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Pakistan’s New Anti-Rape Ordinance Will Help Tackle Sex Crimes

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On December 15, President Arif Alvi signed the new anti-rape ordinance, after it was approved by federal cabinet last month. Now the government has 120 days to take this ordinance into parliament and get a majority vote to make it a law. Under the new ordinance, the government has made the punishments harsher for both the convicted rapist, and for police officers and public servants in case they’re found guilty of not doing their duty.

Under the new ordinance, special rapid courts will be established across the country for rape cases; the special courts will complete the case within four months. Furthermore, the government will establish a Prime Minister’s Anti-Rape Crisis Cell, which will be bound to conduct a medico-lego checkup of the rape victim within six hours of the incident. One of the most important parts of this ordinance is that the government – with the help of NADRA – will establish a National Register for Sex Offenders, meaning the state will have proper data of sex offenders and former rape suspects, to help the police in the investigation. No such register was available previously. Moreover, the identity of the victim will be kept secret, under the new ordinance, and revealing the identity would be a punishable offence.

The most critical point of the Anti-Rape (Investigation and Trial) Ordinance 2020 and the Criminal Law (Amendment) Ordinance 2020 is the inclusion of chemical castration of the offender. Although this has been celebrated by different parts of the society, Amnesty International has expressed its concerns about the inclusion of chemical castration punishment for repeated rape offenders. The process involves an injection to lower testosterone levels. “Forced chemical castrations would violate Pakistan’s international and constitutional obligations to prohibit torture and other cruel, inhuman or degrading treatments. Punishments like this will do nothing to fix a flawed criminal justice system,” says AI South Asia campaigner Rimmel Mohydin.

However, the law minister Farogh Naseem has said that ‘the concept of chemical castration has been introduced mainly as a form of rehabilitation, and is subject to the consent of the convict.’ The minister further said that under international law it is mandatory to take the consent of the convict before castrating him. As per the minister, if the convict would not agree to castration, the court would deal with him in accordance with the Pakistan Penal Code (PPC), under which he could be sentenced to up to 25 years in jail. He, however, clarified that it is up to the court, as the judge can order chemical castration or the punishment under the PPC.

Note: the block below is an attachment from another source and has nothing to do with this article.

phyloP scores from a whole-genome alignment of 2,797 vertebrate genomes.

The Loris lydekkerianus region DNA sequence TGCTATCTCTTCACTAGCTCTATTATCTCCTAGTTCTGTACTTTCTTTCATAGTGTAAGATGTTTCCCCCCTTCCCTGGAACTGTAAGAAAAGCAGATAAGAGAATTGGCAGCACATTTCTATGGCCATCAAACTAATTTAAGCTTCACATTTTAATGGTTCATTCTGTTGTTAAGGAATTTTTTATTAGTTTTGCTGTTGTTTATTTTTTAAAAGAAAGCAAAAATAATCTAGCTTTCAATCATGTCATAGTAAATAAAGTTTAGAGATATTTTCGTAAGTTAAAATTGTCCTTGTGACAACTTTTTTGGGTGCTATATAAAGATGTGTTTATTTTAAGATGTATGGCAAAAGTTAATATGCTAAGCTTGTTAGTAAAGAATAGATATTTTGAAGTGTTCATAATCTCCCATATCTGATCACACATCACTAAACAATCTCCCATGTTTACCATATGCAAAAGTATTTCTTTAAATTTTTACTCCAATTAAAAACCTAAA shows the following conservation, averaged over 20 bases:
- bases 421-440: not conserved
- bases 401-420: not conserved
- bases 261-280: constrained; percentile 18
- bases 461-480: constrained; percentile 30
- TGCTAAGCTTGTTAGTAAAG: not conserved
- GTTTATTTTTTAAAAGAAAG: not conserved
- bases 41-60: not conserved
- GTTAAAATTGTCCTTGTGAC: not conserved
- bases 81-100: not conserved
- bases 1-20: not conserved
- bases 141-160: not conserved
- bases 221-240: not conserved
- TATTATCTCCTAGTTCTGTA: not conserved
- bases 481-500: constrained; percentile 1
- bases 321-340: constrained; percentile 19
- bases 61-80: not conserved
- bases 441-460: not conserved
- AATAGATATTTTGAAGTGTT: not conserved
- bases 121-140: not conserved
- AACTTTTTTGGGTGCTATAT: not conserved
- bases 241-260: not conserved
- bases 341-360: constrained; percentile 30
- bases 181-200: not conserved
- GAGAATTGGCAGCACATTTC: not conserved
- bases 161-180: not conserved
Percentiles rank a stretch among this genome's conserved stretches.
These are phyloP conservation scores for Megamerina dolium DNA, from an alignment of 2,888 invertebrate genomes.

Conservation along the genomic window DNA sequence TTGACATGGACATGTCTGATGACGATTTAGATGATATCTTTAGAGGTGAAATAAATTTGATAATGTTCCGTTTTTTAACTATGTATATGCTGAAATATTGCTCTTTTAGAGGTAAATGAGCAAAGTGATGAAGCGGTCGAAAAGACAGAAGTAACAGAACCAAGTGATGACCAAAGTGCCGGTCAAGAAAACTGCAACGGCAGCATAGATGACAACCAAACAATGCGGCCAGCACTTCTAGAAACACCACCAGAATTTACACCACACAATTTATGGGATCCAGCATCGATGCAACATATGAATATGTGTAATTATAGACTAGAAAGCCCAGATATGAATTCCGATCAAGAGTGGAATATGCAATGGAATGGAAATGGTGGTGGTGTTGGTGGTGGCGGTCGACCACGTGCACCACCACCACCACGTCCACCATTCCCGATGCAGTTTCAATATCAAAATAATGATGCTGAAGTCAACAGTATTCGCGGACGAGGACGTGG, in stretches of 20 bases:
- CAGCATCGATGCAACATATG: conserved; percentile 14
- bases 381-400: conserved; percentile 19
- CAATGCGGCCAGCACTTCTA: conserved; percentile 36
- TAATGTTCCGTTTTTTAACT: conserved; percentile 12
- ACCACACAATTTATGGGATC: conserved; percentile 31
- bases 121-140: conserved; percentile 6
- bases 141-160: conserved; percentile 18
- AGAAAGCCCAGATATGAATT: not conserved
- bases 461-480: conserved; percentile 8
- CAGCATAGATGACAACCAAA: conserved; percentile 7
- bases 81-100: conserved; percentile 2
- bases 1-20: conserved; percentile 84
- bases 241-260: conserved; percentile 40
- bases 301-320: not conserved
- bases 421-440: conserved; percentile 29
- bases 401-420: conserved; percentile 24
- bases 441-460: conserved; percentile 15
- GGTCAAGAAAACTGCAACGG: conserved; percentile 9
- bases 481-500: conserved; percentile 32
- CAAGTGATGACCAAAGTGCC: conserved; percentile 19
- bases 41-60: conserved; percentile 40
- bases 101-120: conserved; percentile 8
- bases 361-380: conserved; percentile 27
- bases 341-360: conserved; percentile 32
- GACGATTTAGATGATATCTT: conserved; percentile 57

Furthermore, the new ordinance is different from the old law as it substitutes the existing section 375 of the PPC with a new provision with a new definition of rape, extending to females of all ages and male victims under the age of 18 years. Also, the new ordinance has also included the offence of gang rape in the proposed law. One of the major amendments in the ordinance is the end of the ‘two-finger test’ for the female victims, to check whether she was sexually active or not. After the approval from the cabinet last month, Minister for Human Rights, Shireen Mazari said, “It includes an expansive definition of rape, the establishment of special courts, anti-rape crisis cells, protection of victims and witnesses, the prohibition of the ‘two-finger’ test etc.”

Many experts believe the new ordinance to be a change for the better in Pakistan’s anti-rape laws, as it includes the aspects like hiding the victim’s identity, special courts, sex offenders’ register, and speedy trails. However, the inclusion of chemical castration is debated, as some observers say that it would lead to more psychological issues of the offender, while others believe that it has reduced the chances of rape crime. As per a Pakistani physician Dr Shehshah Syed, “I don’t think it [chemical castration] will cause any big problems when it comes to physical health, but psychologically, the person will suffer from acute anger and depression.”

Meanwhile, in an article in the Journal of Korean Medical Science, Jong Ying Lee and Kang Su Cho wrote that “both surgical and chemical castration undoubtedly reduce sexual interest, sexual performance, and sexual reoffending.” The article further says that surgical castration reportedly produces definitive results, even in repeat pedophilic offenders. “Chemical castration using LHRH agonists reduces circulating testosterone to very low levels, and also results in very low levels of recidivism despite the strong psychological factors that contribute to sexual offending,” the researchers wrote.

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Naya Daur